I 'thought' I did. But I was soooooo wrong. Our tax lady sent me home twice to redo it.
I hadn't been keeping a good record of supplies/materials/tools purchased. Mainly because I didn't know that I needed to. Duh. It wasn't until April of 2012 that I started to keep all my receipts. Tax Lady said " Chances are that you will never be audited by the IRS ...BUT just in case, you do need to keep good records and all receipts".
I had taken all my receipts with me when we went to her office. She just looked at me as if I'd grown two heads. I was instructed to go back home and come up with a record keeping system. I started out by hand writing on line paper. After a couple lines, I said " OH HECK NO!" and opened my Open Office.org free program that I normally just used for making my PDF files for my e-patterns. They have a spreadsheet in there! I've never in my life used a spreadsheet, and I'm probably doing it all wrong, but it's working for me.
Columns are already on the spreadsheet, so I just named them: SUPPLIES
( something to be used to make a craft item (fabric, wool, polyester filling, buttons, beads, etc) In the supply column I also add tools I've purchased - these are things that I need in order to make a craft item - such as scissors, thread, needles, hot glue gun, glue sticks, patterns, sewing machine, etc, and I color code tools in a light blue. The next column is COLOR - if it's fabric I describe as best I can what it looks like so I know later how much I have left. I'm going to try to take inventory of what I have every other month so that I don't overbuy, which I always do. If I purchase buttons or beads - I write down whether they are brown, black, blue, etc. The next column is QTY purchased, then PRICE and the DATE I bought it. QTY ON HAND is the amount I have left at the end of the year. It could be 0 if I used it all, or if I didn't use any, it's the same amount as Qty Purchased. You need to know exactly what you have on hand so you don't overbuy or run out of supplies.
Tax Lady says this is also very important for knowing what your COST OF GOODS SOLD, BEGINNING INVENTORY AND ENDING INVENTORY are at tax time. If you are a new crafter and this is your first year for claiming your craft income for tax purposes, your inventory at the beginning of the year is all the items you purchased in that year which includes tools and supplies. Let's say these cost you $500. Now when you create your crafts, you need to keep track of what it cost you to make them. This is where I had a hard time and why I was sent home twice, lol.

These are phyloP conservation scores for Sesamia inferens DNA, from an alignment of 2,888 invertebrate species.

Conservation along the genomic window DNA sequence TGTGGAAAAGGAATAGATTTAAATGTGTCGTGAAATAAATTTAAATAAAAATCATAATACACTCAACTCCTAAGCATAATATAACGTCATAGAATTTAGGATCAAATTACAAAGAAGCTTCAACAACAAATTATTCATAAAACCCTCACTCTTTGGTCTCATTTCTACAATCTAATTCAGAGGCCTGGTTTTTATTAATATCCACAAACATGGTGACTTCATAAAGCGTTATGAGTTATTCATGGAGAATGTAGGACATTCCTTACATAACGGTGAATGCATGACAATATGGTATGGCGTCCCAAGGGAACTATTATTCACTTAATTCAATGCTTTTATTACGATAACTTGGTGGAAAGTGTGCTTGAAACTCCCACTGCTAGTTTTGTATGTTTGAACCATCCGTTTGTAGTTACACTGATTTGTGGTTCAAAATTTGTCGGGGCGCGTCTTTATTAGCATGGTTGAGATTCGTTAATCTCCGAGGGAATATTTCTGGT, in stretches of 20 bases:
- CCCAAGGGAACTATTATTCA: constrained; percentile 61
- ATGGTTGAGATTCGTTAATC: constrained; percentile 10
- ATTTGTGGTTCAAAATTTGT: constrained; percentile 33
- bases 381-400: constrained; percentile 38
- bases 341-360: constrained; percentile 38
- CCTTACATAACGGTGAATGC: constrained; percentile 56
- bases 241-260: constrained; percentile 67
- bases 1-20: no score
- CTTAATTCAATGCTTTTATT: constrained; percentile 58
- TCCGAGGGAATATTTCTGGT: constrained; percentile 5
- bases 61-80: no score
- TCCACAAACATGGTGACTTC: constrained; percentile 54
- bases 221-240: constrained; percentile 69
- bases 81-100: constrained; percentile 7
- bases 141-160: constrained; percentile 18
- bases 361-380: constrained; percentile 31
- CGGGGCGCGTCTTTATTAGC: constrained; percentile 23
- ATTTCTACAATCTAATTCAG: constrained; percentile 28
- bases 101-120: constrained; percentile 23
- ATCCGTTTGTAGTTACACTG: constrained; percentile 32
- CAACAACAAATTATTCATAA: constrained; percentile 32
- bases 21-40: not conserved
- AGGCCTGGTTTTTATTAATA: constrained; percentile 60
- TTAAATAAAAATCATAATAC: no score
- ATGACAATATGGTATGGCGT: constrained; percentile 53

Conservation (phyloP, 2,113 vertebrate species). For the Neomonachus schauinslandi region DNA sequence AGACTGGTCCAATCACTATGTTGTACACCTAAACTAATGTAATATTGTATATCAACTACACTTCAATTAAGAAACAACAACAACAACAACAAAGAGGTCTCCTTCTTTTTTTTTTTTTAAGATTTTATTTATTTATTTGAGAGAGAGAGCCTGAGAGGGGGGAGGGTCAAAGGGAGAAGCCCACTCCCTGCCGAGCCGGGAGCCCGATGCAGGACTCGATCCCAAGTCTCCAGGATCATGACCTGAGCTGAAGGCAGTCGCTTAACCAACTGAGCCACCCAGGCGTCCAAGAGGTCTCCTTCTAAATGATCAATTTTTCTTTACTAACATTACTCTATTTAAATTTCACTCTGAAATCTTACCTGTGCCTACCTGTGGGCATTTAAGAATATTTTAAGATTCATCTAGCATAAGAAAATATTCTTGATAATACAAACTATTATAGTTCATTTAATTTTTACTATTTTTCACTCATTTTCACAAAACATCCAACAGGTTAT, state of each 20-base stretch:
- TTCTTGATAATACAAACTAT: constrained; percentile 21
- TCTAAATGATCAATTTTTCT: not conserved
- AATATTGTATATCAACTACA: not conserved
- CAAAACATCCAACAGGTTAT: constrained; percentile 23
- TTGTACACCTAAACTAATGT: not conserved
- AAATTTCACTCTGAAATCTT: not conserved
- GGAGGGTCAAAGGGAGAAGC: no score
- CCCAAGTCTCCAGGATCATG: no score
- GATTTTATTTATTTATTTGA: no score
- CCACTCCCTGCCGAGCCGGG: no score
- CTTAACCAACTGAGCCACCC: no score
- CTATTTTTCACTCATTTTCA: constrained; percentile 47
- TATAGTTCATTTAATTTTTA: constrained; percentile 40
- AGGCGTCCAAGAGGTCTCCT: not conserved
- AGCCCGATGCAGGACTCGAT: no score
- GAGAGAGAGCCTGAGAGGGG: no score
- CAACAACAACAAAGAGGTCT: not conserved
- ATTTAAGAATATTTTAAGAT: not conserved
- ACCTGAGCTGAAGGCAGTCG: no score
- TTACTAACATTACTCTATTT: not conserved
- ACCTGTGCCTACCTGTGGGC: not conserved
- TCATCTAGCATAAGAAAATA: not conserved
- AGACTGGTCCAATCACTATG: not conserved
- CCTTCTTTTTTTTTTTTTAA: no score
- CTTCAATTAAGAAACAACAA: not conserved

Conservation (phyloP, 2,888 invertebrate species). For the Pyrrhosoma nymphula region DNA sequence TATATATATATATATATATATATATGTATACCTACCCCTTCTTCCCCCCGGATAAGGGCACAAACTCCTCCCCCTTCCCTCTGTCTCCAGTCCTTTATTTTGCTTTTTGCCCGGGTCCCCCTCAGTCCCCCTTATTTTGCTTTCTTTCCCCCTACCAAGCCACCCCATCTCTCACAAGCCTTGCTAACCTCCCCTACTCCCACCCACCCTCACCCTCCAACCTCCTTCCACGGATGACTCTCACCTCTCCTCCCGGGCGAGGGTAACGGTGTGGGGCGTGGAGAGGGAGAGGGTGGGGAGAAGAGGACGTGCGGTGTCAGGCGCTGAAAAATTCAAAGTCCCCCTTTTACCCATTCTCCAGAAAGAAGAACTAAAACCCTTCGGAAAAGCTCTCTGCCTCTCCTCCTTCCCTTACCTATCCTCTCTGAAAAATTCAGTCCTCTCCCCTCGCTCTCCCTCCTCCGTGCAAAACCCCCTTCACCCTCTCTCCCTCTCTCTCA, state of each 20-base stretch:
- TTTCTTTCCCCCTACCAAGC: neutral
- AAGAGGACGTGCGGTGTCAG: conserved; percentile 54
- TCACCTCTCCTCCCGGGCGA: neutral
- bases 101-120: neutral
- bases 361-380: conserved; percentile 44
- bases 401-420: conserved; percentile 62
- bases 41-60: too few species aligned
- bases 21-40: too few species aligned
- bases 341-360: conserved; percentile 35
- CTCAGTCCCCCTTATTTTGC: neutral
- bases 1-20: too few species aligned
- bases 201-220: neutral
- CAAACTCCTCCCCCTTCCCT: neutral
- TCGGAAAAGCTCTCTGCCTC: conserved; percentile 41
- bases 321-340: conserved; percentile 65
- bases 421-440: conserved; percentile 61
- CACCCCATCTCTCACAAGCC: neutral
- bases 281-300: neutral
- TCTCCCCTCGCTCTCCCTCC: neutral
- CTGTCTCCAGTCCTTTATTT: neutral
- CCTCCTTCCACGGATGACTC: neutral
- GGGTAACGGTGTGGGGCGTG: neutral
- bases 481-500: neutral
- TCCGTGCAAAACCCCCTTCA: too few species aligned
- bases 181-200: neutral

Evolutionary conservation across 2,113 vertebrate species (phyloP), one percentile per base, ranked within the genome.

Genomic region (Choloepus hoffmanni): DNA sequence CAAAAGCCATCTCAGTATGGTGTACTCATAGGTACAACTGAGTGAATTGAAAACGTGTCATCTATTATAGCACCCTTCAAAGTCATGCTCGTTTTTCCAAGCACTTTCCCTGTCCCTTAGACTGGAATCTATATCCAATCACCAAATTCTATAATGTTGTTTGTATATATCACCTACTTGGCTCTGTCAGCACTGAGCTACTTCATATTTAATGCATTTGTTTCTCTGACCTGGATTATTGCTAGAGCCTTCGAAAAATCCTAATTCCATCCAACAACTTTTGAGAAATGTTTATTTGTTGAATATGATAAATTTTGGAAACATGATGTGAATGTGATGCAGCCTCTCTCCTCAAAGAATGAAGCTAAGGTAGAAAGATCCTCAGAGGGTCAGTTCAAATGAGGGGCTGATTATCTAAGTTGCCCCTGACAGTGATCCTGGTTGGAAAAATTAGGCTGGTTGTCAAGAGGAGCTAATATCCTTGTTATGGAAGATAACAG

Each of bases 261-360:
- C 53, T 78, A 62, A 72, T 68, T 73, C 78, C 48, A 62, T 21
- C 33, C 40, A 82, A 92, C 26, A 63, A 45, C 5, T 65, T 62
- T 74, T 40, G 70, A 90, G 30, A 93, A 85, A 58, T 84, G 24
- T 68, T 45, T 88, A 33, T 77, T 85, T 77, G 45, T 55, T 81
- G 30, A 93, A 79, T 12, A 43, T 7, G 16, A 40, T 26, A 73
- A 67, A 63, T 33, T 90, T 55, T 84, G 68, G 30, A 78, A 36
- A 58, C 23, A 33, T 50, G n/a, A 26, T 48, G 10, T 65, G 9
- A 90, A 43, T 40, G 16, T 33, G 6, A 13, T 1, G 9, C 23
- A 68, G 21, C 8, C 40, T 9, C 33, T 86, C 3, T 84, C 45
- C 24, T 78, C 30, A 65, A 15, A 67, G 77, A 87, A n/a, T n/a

Let's say it cost you $3 to make one snowman ornie and one hour to make just one. For labor, you might add on $5 so now it's $8. you do some research to see what other items similar to this are selling for and come up with a final price of $7.Let's say you made 50 of these ornies and sold them all. It cost you $150 to make 50 ($3 x 50= 150 ), they sold for $350 Say this is all you sold all year. This would be your Gross sales. The COGS ( cost of goods sold) is $150 ( this is how much it actually cost you to MAKE the craft item) - and that is subtracted from the gross sales( $350 ) equaling $200 ( Gross Profit ) $200 is what you need to claim on income tax. Your beginning inventory is $500, you subtract your COGS ( $150) to get $350 which is your INVENTORY AT END OF YEAR. This will be your Starting Inventory for the next tax year. Beginning inventory - $500 ending inventory $350.
Keep in mind - if you have finished items that DID NOT SELL - these still count as inventory on hand.
Next year your starting inventory is $350 but any new supplies you buy will get added to that on line 38 of Schedule C (Profit or Loss from Business ( Sole Proprietorship) and totaled on line 40.
When your gross profits are $400 or higher you will also need to fill out a Schedule SE form ( Self Employment).